Latest Earthscope Stories

GPS And Space-based Radar Help Calculate Sierra Nevada’s Age, Growth
2012-05-07 10:29:51

Researchers studying the highest mountain range in the continental United States have been able to detect the rate at which it is growing and perhaps how old the mountains that are found there using new technology from space. The team of researchers from University of Nevada´s Geodetic Laboratory in Reno and University of Glasgow in the UK, said the Sierra Nevada mountains are steadily growing at the rate of about 1 inch every two decades across the entire 400-mile-long range on the...

GPS Monitoring System For Big US Earthquakes To Undergo Testing
2012-04-25 04:36:04

The space-based technology that lets GPS-equipped motorists constantly update their precise location will undergo a major test of its ability to rapidly pinpoint the location and magnitude of strong earthquakes across the western United States. Results from the new Real-time Earthquake Analysis for Disaster (READI) Mitigation Network soon could be used to assist prompt disaster response and more accurate tsunami warnings. The new research network builds on decades of technology development...

Image 1 - First EarthScope 'Transportable Array' Seismic Station Reaches US East Coast
2012-02-18 04:35:13

Data generate 3-D 'CT scan' of North American continent's interior Yulee, Florida. Not a place one usually thinks of as an Earthquake Epicenter. But this swampland not far from the Georgia state line is now home to a state-of-the-art seismic station known as 457A. Here, within a few miles of the Atlantic Ocean, 457A has been installed to record ground motion from earthquakes. Earthquakes do happen on the East Coast of the United States, as the Virginia quake of August, 2011 attests....

Southern California's Tectonic Plates Revealed In Detail
2011-10-07 03:52:56

Rifting is one of the fundamental geological forces that have shaped our planet. Were it not for the stretching of continents and the oceans that filled those newly created basins, Earth would be a far different place. Yet because rifting involves areas deep below the Earth's surface, scientists have been unable to understand fully how it occurs. What is known is that with rifting, the center of the action lies in the lithosphere, which makes up the tectonic plates and includes the crust...

2011-05-10 09:38:23

Primary coordination point for EarthScope science, education and outreach activities The National Science Foundation (NSF) has awarded $2.4 million to Arizona State University (ASU) to serve as the next host for the EarthScope National Office. The national office fosters and supports integrated science, education and outreach, and related activities for EarthScope scientists. EarthScope is an NSF-funded Earth science program that explores the four-dimensional structure of the North American...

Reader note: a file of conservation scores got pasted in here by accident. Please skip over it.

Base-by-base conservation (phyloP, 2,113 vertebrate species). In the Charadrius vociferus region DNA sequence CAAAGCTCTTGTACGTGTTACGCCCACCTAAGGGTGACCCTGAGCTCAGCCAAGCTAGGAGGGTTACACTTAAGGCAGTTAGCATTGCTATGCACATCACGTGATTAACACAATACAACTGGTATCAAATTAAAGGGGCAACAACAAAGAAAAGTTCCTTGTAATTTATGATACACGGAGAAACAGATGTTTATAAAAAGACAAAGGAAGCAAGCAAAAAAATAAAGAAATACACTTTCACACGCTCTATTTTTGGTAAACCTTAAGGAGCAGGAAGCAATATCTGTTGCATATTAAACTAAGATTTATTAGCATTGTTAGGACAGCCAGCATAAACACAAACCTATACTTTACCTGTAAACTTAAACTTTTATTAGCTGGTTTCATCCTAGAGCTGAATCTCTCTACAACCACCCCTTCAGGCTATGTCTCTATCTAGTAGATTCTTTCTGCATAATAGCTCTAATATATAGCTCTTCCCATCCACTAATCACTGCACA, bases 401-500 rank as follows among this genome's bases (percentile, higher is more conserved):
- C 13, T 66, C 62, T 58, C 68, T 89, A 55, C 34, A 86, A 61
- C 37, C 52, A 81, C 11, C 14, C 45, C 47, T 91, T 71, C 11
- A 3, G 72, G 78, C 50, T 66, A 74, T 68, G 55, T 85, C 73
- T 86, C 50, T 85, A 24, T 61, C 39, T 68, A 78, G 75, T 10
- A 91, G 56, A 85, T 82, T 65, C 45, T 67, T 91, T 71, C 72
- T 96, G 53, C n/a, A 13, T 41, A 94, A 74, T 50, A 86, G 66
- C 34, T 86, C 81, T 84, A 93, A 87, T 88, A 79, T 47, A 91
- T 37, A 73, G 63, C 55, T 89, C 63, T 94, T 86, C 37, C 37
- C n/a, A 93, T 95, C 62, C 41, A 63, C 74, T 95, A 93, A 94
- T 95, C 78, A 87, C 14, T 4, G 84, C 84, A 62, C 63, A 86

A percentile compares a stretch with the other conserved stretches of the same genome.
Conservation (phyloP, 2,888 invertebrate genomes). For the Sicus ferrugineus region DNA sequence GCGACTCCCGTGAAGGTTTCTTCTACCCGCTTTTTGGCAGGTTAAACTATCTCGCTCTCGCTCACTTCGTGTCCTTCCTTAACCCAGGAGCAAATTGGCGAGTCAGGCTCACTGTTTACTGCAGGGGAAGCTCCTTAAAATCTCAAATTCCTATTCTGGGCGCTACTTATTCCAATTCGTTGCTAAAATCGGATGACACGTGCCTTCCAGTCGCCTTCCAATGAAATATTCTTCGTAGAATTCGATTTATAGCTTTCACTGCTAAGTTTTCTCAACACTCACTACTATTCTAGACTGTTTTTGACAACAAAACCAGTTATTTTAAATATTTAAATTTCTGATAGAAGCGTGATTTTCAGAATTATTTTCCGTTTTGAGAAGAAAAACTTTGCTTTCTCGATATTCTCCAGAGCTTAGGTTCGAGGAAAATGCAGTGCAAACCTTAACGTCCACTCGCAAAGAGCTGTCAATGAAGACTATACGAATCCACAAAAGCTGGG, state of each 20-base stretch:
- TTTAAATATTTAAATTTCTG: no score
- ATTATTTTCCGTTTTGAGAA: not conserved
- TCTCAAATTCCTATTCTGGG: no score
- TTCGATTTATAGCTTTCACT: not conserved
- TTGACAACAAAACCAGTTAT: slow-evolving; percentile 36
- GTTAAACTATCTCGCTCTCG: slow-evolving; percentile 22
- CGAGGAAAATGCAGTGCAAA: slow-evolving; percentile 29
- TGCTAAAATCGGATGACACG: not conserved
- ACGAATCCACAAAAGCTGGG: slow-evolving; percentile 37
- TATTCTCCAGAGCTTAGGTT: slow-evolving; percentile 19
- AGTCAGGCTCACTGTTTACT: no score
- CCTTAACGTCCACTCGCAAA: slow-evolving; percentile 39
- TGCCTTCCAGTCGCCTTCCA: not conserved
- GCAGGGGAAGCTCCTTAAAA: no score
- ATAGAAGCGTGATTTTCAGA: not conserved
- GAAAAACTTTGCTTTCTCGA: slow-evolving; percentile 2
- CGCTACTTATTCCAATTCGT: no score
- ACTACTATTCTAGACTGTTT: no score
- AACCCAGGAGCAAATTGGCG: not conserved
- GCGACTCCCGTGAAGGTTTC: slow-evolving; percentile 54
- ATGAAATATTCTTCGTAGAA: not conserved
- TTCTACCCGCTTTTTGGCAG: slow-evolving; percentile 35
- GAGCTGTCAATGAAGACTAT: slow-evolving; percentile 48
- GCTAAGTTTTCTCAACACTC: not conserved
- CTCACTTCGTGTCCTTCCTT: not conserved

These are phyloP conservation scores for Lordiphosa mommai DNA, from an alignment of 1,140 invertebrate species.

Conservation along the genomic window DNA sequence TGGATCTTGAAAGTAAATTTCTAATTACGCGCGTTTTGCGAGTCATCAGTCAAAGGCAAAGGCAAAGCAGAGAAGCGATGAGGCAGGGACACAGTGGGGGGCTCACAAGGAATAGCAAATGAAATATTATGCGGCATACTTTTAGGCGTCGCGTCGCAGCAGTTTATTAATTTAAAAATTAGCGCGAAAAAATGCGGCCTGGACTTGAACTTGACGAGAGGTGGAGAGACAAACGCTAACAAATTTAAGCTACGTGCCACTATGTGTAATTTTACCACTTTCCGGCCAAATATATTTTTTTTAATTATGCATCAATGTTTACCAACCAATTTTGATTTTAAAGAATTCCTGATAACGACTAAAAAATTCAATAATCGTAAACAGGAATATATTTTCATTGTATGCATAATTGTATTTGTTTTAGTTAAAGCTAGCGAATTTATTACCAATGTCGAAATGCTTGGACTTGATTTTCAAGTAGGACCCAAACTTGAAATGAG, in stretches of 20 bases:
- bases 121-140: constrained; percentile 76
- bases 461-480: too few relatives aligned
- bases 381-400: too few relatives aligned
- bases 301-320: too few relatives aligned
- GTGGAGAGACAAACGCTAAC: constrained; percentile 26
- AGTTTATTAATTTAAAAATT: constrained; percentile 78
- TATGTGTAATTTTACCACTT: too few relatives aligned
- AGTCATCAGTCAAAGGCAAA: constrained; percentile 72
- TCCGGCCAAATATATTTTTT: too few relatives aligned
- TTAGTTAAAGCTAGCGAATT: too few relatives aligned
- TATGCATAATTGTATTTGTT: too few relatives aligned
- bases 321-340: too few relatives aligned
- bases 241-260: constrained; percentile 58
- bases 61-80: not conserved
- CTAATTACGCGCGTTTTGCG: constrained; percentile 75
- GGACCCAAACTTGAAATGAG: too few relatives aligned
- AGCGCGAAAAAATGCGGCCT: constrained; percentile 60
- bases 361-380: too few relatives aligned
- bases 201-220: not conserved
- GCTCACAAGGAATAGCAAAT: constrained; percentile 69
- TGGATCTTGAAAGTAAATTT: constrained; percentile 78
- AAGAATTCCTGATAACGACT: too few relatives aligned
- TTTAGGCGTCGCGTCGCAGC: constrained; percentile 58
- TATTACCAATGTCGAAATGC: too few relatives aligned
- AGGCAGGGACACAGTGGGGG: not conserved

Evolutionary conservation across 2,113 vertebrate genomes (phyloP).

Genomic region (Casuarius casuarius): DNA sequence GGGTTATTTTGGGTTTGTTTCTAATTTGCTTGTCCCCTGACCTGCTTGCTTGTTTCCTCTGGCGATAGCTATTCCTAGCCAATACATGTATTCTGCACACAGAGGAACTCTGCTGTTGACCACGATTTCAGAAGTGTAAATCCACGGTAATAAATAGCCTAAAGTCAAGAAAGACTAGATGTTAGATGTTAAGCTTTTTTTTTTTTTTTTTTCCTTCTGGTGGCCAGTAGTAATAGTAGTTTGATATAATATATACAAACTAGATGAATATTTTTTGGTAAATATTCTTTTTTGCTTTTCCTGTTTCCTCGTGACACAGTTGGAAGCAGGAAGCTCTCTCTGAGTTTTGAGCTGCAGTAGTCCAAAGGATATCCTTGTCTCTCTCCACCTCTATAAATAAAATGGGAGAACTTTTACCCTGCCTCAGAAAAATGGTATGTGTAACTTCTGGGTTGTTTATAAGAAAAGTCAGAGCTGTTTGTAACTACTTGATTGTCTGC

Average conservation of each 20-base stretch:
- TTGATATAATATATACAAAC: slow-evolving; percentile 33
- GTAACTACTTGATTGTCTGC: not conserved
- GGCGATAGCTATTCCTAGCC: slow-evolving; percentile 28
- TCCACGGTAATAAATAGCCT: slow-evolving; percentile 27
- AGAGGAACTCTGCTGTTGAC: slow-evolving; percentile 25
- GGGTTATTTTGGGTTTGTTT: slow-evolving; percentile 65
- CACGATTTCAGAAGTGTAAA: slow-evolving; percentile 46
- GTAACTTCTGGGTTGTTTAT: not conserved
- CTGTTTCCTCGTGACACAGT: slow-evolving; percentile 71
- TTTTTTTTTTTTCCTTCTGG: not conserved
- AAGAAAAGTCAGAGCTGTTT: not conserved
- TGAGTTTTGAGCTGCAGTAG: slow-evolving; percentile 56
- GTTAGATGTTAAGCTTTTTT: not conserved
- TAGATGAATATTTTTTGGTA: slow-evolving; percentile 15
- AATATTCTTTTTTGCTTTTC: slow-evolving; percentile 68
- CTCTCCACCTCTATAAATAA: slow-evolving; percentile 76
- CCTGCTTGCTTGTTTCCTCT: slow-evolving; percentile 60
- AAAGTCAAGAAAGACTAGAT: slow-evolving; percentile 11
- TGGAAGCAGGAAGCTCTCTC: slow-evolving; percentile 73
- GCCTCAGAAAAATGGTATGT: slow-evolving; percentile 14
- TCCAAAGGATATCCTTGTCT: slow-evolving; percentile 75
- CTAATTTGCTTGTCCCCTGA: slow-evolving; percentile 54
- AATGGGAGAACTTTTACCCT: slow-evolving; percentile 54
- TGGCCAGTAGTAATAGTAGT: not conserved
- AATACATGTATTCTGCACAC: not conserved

2011-04-17 07:36:36

For many people, Global Positioning System (GPS) satellite technology is little more than a high-tech version of a traditional paper map. Used in automobile navigation systems and smart phones, GPS helps folks find their way around a new neighborhood or locate a nearby restaurant. But GPS is doing much, much more for researchers at the California Institute of Technology (Caltech): it's helping them find their way to a more complete understanding of Earth's interior structure. Up until now,...

2011-04-11 09:34:52

Conductivity image hints volcano plume is bigger than thought University of Utah geophysicists made the first large-scale picture of the electrical conductivity of the gigantic underground plume of hot and partly molten rock that feeds the Yellowstone supervolcano. The image suggests the plume is even bigger than it appears in earlier images made with earthquake waves. "It's like comparing ultrasound and MRI in the human body; they are different imaging technologies," says geophysics...

2011-04-01 15:20:01

First such station installed northwest of Columbia, Mississippi Most seismic activity--and earthquakes--have been in the U.S. West. But the East is not out of the woods in terms of risk, geologists say. After a six-year march eastward from the U.S. West Coast, the EarthScope Transportable Array seismic network has reached a major milestone: installation of the first Transportable Array station east of the Mississippi River. Station 345A, located on a private farm about 15 miles northwest of...

2011-03-17 07:58:50

The mineral quartz may play a key role in the formation of earthquake faults, mountains, and valleys, according to a new study published Thursday in the journal Nature. The research, which was led by Utah State University geophysicist Anthony Lowry and Marta Perez-Gussinye of the University of London, discovered that when high concentrations of this common mineral were found near the Earth's surface, they could create weak spots in the crust which, according to Sid Perkins of Science Now,...

Word of the Day
  • The unit of magnetic flux density in the International System of Units, equal to the magnitude of the magnetic field vector necessary to produce a force of one newton on a charge of one coulomb moving perpendicular to the direction of the magnetic field vector with a velocity of one meter per second. It is equivalent to one weber per square meter.
This word is named for Nikola Tesla, the inventor, engineer, and futurist.